AUSTIN — When a 15-year-old boy from Honduras ran away from a huge facility holding migrant children along the Mexican border in South Texas on Saturday, the staff ran beside him, pleading with him to stay. They said he would be safe, fed and have better luck being reunited with his family through the team at the former Walmart in Brownsville, Tex. — now known as Casa Padre — than if he went out on his own.

But the teenager, who had been outside during scheduled recreation time, fled the warehouse and went missing for more than 24 hours, raising questions from lawmakers about the welfare of children under President Trump’s zero-tolerance policy for those caught illegally crossing the border.

A Dallas man, who had originally falsely claimed to be the boy’s father, contacted Casa Padre officials to report that the boy had crossed into Mexico shortly after leaving the facility, according to a source familiar with the situation. The man told officials there that the teen was trying to travel back to Honduras.

Detective Jose J. Trevino of the Brownsville Police Department confirmed that the 15-year-old was reported missing by the center on Saturday. He said the teenager’s whereabouts were unknown and that authorities plan to review video evidence from bridges that lead from Brownsville to Mexico to see if he crossed, noting that there are other ways to cross that wouldn’t have been picked up by surveillance cameras.

The teen had been at Casa Padre for 36 days, said Jeff Eller, a spokesman for Southwest Key, which runs the shelter in Brownsville. The massive center, believed to be the largest in the country, houses more than 1,500 boys ages 10 to 17.

Before the teen ran away, authorities were in contact with the man in Dallas who claimed to be his father, but the center would not release the teen to the man after noticing that their birth certificates did not match up and finding discrepancies in a DNA test, according to a person with knowledge of the case.

Southwest Key said the teen is one of 42 who have left the program’s 26 shelters on their own since October 2017. Eller said such flight is rare; the program has housed nearly 20,000 children in Texas, Arizona and California.

The Brownsville shelter is licensed by the state and houses both those who crossed the border alone and those who were separated from their relatives under the Trump administration’s family-separation policy, which the president ended last week with an executive order.

Amid intense worldwide interest in the shifting U.S. immigration policies, Casa Padre reported the boy missing on Saturday afternoon. Police sent out search teams but were unable to locate him.

Facilities such as Casa Padre cannot forcibly prevent any children in their care from leaving, advocates say. Federal officials confirmed that the facilities can’t detain the children involuntarily; they have declined to respond to requests about how many children across the country have left such migrant centers.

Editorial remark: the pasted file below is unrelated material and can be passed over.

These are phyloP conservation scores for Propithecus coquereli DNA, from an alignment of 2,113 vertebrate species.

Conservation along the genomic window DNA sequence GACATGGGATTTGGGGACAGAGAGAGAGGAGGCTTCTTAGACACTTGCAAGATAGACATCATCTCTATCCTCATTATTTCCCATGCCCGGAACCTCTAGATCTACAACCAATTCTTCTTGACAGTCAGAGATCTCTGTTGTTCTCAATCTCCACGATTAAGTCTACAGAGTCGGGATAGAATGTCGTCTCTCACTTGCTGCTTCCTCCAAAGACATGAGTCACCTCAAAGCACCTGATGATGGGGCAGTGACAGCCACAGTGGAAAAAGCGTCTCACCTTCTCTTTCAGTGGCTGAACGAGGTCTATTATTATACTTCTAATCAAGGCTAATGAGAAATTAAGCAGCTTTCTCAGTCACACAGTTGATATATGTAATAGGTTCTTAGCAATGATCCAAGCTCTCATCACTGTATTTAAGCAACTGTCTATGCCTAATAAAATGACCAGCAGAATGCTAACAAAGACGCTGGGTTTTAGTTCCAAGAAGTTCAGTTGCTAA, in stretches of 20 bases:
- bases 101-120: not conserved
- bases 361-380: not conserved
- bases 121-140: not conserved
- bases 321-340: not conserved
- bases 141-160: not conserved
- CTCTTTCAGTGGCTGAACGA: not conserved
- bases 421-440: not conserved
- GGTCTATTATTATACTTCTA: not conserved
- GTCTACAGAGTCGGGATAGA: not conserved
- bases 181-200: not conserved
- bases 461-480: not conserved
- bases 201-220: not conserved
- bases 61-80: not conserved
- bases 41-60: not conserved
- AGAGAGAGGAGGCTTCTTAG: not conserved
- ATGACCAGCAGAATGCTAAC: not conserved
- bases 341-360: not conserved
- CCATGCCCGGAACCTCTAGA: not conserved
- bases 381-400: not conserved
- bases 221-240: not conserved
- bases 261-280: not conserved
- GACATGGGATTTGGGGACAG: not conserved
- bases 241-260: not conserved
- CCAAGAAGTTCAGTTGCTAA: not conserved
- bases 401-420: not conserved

“As a licensed child-care center, if a child attempts to leave any of our facilities, we cannot restrain them,” Eller said in a statement. “We are not a detention center. We talk to them and try to get them to stay. If they leave the property, we call law enforcement.”

Casa Padre staff are trained to talk children out of leaving.

“We walk or run beside them and tell them, ‘We can give you more help reuniting with your family. It’s safe here,’ ” said a source familiar with the situation who asked not to be named because he does not have permission to speak with the media.

Guadalupe Herrera, a former employee at Casa Padre, said Southwest Key employees were trained not to chase after children who ran when given the opportunity, such as on trips outside the facility: “They told us to take care of the group, and let the kid go.”

Though Southwest Key officials said it is rare that a child in their custody would flee, a boy who lived in Casa Padre said he saw several try to escape.

“They tried running toward the exits,” said Jairom, 17, an unaccompanied minor from Honduras who lived at Casa Padre from March until May, when he was placed with relatives in Maryland. “But they couldn’t figure a way out.”

The Rev. Anthony O’Connor, the pastor at San Felipe de Jesus Church in Brownsville, has spent the past five years ministering to children in shelters for unaccompanied minors. In May, he watched as a teenage boy visiting his church from Casa Padre for prayer service suddenly took off running. “One kid took a bolt from here,” O’Connor said. “He came out of the toilet and went straight for the door. There were supervisors there but he was so fast. They didn’t chase him, they just called ICE or Border Patrol.”

During a recent tour of Casa Padre, Southwest Key’s founder and CEO Juan Sanchez told reporters that some children had run away from the shelter but that it is unusual.

“Most of these kids know we’re trying to reunite them with their families,” Alexia Rodriguez, Southwest Key’s vice president of immigrant children services, told The Washington Post during the same tour. “So there is no reason to run away.”

Miller reported from Eloy, Ariz. Eli Rosenberg in Washington contributed to this report.